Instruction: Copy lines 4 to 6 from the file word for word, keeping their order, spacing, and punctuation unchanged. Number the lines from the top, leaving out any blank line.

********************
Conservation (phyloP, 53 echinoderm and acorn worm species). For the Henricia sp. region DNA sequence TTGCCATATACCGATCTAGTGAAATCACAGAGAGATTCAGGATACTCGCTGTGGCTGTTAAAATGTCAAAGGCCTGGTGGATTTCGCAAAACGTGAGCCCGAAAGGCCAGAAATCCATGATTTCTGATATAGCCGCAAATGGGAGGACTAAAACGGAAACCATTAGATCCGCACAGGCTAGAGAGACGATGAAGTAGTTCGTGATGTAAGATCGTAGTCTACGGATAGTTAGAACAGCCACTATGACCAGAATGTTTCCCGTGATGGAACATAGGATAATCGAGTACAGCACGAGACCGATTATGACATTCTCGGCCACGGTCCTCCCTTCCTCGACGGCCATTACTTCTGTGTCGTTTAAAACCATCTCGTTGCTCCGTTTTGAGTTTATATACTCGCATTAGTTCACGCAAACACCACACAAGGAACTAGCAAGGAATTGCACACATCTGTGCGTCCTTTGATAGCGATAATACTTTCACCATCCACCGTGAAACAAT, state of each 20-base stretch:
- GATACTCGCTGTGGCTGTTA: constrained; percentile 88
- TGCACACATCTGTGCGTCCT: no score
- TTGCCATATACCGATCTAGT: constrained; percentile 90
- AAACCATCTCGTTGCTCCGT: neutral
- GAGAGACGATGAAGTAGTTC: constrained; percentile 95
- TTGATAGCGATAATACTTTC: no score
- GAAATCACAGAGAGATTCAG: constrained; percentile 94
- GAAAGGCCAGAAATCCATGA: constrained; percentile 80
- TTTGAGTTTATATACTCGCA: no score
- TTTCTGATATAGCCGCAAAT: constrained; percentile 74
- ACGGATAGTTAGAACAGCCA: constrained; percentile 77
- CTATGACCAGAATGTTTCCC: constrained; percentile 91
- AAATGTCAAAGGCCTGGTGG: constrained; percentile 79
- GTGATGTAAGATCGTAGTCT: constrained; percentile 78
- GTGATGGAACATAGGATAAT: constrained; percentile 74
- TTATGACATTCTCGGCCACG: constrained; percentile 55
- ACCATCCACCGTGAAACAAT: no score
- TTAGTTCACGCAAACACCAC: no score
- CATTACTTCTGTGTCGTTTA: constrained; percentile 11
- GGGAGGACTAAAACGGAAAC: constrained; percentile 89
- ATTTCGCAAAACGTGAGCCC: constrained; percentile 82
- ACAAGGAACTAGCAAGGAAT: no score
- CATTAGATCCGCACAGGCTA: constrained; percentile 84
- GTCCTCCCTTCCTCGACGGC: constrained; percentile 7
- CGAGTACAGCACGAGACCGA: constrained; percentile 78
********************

- TTGCCATATACCGATCTAGT: constrained; percentile 90
- AAACCATCTCGTTGCTCCGT: neutral
- GAGAGACGATGAAGTAGTTC: constrained; percentile 95